• The three subjects to which Smith's writings relate are theory of numbers, elliptic functions and modern geometry; but in all that he wrote an "arithmetical" made of thought is apparent, his methods and processes being arithmetical as distinguished from algebraic. He had the most intense admiration of Gauss.

  • The place of meeting, Elvira, was not far from the modern Granada, if not, as Dale thinks, actually identical with it.

  • in 209, has been called Artabanus by some modern authors without any reason.

  • The battle of Lund was, relatively to the number engaged, one of the bloodiest engagements of modern times.

  • PALENQUE, the modern name of a deserted city in Mexico, in the narrow valley of the Otolum, in the north part of the state of Chiapas, 80 m.

  • Modern mathematicians may find on reading this brilliant summary a good many dicta which they will call in question, but, whatever its defects may be, Peacock's report remains a work of permanent value.

  • The geographical features of the countries formerly known collectively as the Netherlands or Low Countries are dealt with under the modern English names of Holland and Belgium.

  • Whether the division of the lobus dexter into two divisions - (i) lobus dexter proper and (2) lobus quadratus, as in modern anatomical nomenclature - was also assumed in Babylonian hepatoscopy, is not certain, but the groove separating the right lobe into two sections - the fossa venae umbilicalis - was recognized and distinguished by the designation of "river of the liver."

  • The two appendixes attached to the upper lobe or lobus pyramidalis, and known in modern nomenclature as processus pyramidalis and processus papillaris, were described respectively as the "finger" of the liver and as the "offshoot."

  • In modern times hepatoscopy still survives among primitive peoples in Borneo, Burma, Uganda, &c.

  • For the modern order of the Golden Fleece, see Knighthood And Chivalry, section Orders of Knighthood.

  • St Mary's in Builth, took its name from the ancient territorial division of Buallt in which it is situated, which was, according to Nennius, an independent principality in the beginning of the 9th century, and later a cantrev, corresponding to the modern hundred of Builth.

  • Nantwich retains not a few old timbered houses of the 16th and 17th centuries, but the town as a whole is modern in appearance.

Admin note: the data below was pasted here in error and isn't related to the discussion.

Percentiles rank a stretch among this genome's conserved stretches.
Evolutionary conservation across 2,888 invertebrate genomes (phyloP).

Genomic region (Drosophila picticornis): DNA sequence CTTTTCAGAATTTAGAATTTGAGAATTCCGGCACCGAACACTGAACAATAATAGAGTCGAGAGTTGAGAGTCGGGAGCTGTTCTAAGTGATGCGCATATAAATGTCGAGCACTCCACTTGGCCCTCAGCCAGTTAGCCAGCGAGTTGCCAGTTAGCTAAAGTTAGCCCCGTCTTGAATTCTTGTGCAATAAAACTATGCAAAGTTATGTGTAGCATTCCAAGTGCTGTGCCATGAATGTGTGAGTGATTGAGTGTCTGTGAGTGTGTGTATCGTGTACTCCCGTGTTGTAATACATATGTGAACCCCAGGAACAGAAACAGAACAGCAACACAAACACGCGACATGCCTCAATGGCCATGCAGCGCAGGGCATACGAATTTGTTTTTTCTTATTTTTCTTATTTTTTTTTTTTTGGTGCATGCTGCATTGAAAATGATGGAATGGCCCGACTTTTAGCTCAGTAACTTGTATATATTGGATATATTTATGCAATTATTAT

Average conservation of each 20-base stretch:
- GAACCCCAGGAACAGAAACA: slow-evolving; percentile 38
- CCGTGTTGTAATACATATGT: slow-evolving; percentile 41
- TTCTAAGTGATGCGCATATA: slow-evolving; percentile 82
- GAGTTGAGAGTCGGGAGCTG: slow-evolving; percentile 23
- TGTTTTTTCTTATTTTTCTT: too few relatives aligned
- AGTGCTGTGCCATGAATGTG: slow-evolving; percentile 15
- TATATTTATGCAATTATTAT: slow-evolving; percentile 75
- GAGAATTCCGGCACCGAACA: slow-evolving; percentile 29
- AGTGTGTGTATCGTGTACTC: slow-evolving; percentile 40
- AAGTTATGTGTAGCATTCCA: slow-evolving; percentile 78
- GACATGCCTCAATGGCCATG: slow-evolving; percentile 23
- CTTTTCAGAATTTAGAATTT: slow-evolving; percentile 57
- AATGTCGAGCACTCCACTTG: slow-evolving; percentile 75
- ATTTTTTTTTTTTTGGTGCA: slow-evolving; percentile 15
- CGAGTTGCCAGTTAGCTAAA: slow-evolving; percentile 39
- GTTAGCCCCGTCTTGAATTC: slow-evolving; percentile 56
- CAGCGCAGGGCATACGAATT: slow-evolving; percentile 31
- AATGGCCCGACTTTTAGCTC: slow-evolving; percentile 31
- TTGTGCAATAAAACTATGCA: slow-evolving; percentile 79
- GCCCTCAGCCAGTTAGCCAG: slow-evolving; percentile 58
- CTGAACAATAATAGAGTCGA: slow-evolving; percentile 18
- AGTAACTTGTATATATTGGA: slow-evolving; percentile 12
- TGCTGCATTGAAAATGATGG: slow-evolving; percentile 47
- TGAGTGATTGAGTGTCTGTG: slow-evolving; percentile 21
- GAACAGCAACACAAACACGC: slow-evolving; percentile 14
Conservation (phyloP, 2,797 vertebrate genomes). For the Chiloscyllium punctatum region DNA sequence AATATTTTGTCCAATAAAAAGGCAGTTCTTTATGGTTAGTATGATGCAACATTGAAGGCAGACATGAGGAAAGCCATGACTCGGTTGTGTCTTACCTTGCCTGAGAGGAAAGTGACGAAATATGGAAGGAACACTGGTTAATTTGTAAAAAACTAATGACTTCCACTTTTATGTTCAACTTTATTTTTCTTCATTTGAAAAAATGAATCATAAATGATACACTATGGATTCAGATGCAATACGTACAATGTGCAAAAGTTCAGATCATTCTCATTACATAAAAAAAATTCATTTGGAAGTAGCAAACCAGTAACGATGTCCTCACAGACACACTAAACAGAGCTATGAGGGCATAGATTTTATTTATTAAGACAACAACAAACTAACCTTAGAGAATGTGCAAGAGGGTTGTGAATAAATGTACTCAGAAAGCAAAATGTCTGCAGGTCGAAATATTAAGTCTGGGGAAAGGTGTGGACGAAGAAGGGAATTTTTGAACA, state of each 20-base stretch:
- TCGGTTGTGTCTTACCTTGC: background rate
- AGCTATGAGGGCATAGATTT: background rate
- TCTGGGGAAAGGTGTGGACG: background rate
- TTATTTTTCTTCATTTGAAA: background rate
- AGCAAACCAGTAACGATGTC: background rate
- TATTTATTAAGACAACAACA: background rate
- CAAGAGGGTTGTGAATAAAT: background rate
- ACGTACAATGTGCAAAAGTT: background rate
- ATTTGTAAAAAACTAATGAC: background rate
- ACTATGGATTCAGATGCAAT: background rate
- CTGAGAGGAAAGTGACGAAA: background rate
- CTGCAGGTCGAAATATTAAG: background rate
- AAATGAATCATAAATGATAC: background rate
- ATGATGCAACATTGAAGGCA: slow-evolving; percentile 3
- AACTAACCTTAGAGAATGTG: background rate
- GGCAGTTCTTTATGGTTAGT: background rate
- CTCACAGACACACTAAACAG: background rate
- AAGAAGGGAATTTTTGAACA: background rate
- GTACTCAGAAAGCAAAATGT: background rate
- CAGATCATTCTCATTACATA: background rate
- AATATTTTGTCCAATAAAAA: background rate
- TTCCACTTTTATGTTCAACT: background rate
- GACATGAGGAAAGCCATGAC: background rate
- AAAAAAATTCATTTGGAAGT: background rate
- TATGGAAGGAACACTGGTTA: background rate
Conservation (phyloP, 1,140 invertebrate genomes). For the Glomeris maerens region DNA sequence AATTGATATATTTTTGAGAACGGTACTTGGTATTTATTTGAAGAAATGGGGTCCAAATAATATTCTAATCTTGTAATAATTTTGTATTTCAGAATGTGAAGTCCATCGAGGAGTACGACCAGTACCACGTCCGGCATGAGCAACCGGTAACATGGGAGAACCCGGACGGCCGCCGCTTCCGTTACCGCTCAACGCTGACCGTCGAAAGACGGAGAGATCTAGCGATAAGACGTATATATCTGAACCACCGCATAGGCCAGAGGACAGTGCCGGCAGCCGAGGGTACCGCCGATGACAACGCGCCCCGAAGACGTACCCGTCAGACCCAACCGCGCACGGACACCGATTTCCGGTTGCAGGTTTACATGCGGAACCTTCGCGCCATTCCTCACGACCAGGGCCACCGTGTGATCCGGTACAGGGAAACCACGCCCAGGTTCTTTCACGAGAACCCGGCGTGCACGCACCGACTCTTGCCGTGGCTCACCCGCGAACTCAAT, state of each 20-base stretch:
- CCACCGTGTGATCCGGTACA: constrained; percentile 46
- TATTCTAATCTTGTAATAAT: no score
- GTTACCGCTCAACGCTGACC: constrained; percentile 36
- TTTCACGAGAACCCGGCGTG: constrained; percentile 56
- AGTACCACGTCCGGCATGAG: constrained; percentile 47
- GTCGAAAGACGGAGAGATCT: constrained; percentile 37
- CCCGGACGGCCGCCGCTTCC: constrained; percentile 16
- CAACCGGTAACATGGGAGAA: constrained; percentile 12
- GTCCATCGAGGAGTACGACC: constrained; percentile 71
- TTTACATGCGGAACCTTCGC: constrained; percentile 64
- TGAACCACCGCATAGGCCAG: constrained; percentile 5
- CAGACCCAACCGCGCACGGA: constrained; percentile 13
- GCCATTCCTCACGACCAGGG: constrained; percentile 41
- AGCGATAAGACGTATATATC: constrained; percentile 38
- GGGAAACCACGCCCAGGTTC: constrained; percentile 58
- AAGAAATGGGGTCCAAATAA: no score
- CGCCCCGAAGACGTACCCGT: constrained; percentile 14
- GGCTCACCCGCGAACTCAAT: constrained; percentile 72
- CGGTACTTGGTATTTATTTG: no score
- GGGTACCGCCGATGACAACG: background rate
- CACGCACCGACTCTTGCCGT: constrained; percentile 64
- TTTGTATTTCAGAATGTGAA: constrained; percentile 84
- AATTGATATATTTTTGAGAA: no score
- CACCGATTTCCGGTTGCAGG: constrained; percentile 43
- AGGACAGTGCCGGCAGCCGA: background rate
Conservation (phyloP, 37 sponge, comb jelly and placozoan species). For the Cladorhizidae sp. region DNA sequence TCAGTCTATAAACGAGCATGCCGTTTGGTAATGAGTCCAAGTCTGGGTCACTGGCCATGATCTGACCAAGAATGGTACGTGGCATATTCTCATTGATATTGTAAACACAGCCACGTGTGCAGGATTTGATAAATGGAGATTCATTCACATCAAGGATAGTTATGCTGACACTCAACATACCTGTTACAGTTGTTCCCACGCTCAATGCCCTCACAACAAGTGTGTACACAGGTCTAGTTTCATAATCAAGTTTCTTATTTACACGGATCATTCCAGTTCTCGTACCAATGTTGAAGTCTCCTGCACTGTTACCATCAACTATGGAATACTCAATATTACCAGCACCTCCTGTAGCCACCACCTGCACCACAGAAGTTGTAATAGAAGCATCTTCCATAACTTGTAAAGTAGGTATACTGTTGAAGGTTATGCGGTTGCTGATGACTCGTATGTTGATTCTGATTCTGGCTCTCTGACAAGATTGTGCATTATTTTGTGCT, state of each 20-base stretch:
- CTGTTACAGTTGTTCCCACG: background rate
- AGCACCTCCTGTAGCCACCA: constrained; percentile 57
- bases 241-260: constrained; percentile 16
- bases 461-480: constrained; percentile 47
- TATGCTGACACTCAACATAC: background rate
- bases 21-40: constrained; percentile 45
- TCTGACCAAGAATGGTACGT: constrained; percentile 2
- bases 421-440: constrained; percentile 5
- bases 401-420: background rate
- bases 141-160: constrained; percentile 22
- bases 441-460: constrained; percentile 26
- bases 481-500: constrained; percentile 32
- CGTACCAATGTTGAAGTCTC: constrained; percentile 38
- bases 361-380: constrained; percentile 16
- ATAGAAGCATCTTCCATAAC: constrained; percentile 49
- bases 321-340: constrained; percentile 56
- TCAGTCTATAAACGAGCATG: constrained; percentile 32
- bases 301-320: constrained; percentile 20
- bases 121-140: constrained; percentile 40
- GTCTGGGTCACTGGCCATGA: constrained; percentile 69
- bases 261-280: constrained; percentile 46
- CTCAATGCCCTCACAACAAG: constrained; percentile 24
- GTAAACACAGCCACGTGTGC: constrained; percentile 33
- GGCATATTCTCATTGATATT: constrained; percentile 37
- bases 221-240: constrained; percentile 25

• The drug is not used in modern therapeutics.

  • Origen reprobated medical art on the ground that the prescription here cited is enough; modern faith-healers and Peculiar People have followed in his wake.

  • The city consists of two parts; the modern French town, built on the level ground by the seashore, and the ancient city of the deys, which climbs the steep hill behind the modern town and is crowned by the kasbah or citadel, 400 ft.

  • A large part of the modern town lies south of the square de la Republique; in this quarter are the law courts, hotel de ville, post office and other public buildings.

  • The streets in the modern town are regularly laid out; several are arcaded on both sides.

  • In 337 B.C. the town was abandoned, under the pressure of the Sidicini, in favour of the site of the modern Sessa.

  • The bark of young oak branches has been employed in medicine from the days of Dioscorides, but is not used in modern practice.

  • The vigour and success with which he organized the national resources and upheld the national honour, asserted the British sovereignty of the seas, defended the oppressed, and caused his name to be feared and respected in foreign courts where that of Stuart was despised and neglected, command praise and admiration equally from contemporaries and from modern critics, from his friends and from his opponents.

  • Cromwell shares with Frederick the Great the credit of founding the modern cavalry spirit.

  • The professional soldiers of the Continent could rarely be brought to force a decision; but the English, contending for a cause, were imbued with the spirit of the modern "nation in arms"; and having taken up arms wished to decide the quarrel by arms. This feeling was not less conspicuous in the far-ranging rides, or raids, of the Cromwellian cavalry.